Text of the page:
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Animation Gave Life to Drawings

Animated film got its start from drawings nearly a hundred years ago, when James Stuart gave life to them in the film Haunted Hotel, which was shot picture by picture. Ever since animation has brought people both pleasure and profit.

The origin of animated film and its different styles are closely related to those of drama film. Many of the studies and theories on movies also hold good when it comes to animation. One essential factor of animated film is the construction of motion picture by picture. In most cases it comes down to re-creating the world for the eyes of the viewer.

Animation has, at least in Europe and the United States, been strongly divided into two categories: children's and experimental animation. At the end of the 1920s, animation became children's and family entertainment, whereas experimental animation has been a fairly marginal phenomenon throughout its history, mostly appealing to enthusiasts only.

The characters familiar from newspaper strips, one of whom was Pat Sullivan's Felix the Cat, found new adventures in animated silent comedies. The animated TV shows gained by far the greatest success. Animations drawn on paper are two-dimensional in reality, which lays great emphasis on matters such as the use of line.

Absurd worlds were often used as themes in animations. This yielded good comedy, for all things, no matter how insane, were taken as perfectly commonplace. The Disney studio was the first to try using sound in animations, adding significantly to animated film.

As animating techniques developed, plastic sheets started to be used in assembly line working. A so-called slash technique was used, which is based on the division of pictures into smaller units. Whereas the whole picture had previously been drawn again, only the moving parts were re-drawn on plastic sheets. Drawing the backgrounds and characters on separate papers, though, required careful planning.

Wax animation developed from the use of plasticine which was used in schools. The figures were moved and filmed with a stop-motion technique on a picture by picture basis. The illusion of movement was accomplished, for example, by moving puppets.Thus, all techniques of animation may be understood as stop-motion, besides drawn animations, in which the only objects that are moved are two-dimensional plastic sheets and papers.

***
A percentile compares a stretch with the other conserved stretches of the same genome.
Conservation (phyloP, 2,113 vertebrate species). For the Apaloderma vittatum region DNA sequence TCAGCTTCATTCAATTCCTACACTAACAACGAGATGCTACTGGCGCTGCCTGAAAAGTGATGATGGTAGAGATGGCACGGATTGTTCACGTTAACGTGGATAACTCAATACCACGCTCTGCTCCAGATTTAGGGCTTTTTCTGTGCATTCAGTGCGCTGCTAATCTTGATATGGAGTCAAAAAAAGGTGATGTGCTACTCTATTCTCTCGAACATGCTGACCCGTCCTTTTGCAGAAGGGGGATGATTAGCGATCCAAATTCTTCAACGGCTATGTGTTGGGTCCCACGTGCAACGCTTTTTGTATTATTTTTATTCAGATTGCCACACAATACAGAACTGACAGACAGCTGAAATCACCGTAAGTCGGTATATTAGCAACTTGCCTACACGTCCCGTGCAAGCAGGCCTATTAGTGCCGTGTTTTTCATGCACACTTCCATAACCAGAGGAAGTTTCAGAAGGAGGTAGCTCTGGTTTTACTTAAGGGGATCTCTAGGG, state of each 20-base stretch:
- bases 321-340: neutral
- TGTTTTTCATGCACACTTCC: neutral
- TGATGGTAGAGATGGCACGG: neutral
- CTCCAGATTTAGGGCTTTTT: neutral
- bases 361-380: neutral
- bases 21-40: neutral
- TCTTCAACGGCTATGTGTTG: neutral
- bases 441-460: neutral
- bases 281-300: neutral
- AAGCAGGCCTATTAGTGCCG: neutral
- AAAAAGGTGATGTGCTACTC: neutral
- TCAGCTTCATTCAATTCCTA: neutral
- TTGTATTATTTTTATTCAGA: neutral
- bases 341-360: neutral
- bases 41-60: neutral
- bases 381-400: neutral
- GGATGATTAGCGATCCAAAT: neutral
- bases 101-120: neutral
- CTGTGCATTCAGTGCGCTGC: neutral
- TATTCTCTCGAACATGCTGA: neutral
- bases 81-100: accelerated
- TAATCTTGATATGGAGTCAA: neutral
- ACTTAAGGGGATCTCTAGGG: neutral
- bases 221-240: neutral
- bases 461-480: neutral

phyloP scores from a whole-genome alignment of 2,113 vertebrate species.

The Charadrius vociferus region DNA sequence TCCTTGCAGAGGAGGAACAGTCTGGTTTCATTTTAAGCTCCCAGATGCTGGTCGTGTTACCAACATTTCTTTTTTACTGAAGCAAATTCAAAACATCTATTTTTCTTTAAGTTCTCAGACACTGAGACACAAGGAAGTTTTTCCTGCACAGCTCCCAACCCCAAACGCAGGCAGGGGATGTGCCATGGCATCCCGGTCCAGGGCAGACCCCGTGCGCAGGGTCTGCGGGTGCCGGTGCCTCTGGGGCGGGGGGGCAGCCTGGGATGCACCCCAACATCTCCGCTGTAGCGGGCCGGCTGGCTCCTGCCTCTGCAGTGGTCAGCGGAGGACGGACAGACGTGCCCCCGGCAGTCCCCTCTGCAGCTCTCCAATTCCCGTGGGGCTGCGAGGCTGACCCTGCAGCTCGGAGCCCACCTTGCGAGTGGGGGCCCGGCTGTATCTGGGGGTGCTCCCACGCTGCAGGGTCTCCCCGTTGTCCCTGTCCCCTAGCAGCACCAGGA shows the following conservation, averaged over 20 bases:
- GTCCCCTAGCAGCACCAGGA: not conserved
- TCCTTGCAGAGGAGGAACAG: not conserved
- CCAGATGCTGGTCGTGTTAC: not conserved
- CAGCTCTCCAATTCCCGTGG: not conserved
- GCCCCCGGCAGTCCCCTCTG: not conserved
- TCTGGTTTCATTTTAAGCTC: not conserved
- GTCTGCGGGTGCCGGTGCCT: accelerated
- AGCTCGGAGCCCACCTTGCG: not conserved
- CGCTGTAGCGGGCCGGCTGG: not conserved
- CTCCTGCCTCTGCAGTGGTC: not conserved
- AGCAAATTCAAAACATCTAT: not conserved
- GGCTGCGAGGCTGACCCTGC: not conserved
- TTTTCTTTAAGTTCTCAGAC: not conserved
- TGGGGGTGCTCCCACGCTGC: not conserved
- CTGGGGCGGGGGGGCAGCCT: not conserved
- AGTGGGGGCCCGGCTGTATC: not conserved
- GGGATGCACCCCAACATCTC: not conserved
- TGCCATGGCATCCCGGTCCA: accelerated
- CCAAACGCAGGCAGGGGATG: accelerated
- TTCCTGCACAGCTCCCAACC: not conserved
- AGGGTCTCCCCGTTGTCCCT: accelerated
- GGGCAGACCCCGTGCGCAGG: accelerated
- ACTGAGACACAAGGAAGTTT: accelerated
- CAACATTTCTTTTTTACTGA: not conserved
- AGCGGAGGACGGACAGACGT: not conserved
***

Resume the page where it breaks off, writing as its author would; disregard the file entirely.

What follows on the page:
Instead of moving the figures, parts of them were also started to be changed in wax animation. Hence the ”replacing” technique which enables the shapes, strethching and ballooning typical of drawn animation was created. This technique is abundantly employed in Nick Park's Wallace & Gromit.

The fact that the characters were living in a real world instead of an absurd dream was a step forward for stop-motion. Nostalgia and technophoby have been leading themes in wax animation. Even though it is hand made, requires a huge effort and takes a lot of time, it is rewarding.

Cutout animation evolved from moving and filming the characters on a flat surface. The characters are two-dimensional, as in drawn animations, but in spirit they resemble puppet animation more closely. Cutout animation is an easy technique which produces the animation by moving and changing pieces of cardboard placed on an even surface.

With the introduction of the digital picture, the possibilities for graphics processing, increasing the amount of effects and non-linear editing and combining of the pictures facilitated animating remarkably. With the help of computer technology 3D-animations could be produced, in addition to which computer games supporting animation came available.

The technical contents of animations vary. Most of the commercial animations are thematic full-length movies. They are mainly drawn animations, but there are a few wax and 3D animations. Animations made with all kinds of techniques and directed for both children and grown-ups can be found from the gamut of short films. The production for grown-ups is mostly limited to TV series and short animations. Short films are often left only for enthusiasts to watch, because there is hardly room for them in movie theatres and TV. Television is quite restricted by its nature and it is not convenient to show short films in movie theatres, because they seldom are profitable. That is why different festivals such as the Tampere Film Festival are important for screening animation.

Sources:
Animaation historia ja tekniikat, Antti Haikala, Tampereen ammattikorkeakoulu, 2000.
Animaation avainsanoja, Heikki Jokinen, Filmihullu 06/01
Animaatioelokuvat, Juho Gratz, Suomen elokuvasäätiö, 1978

TEXT: Ülle Pani
TRANSLATION: Terhi Kinnarinen
PHOTOS: Tampere Film Festival
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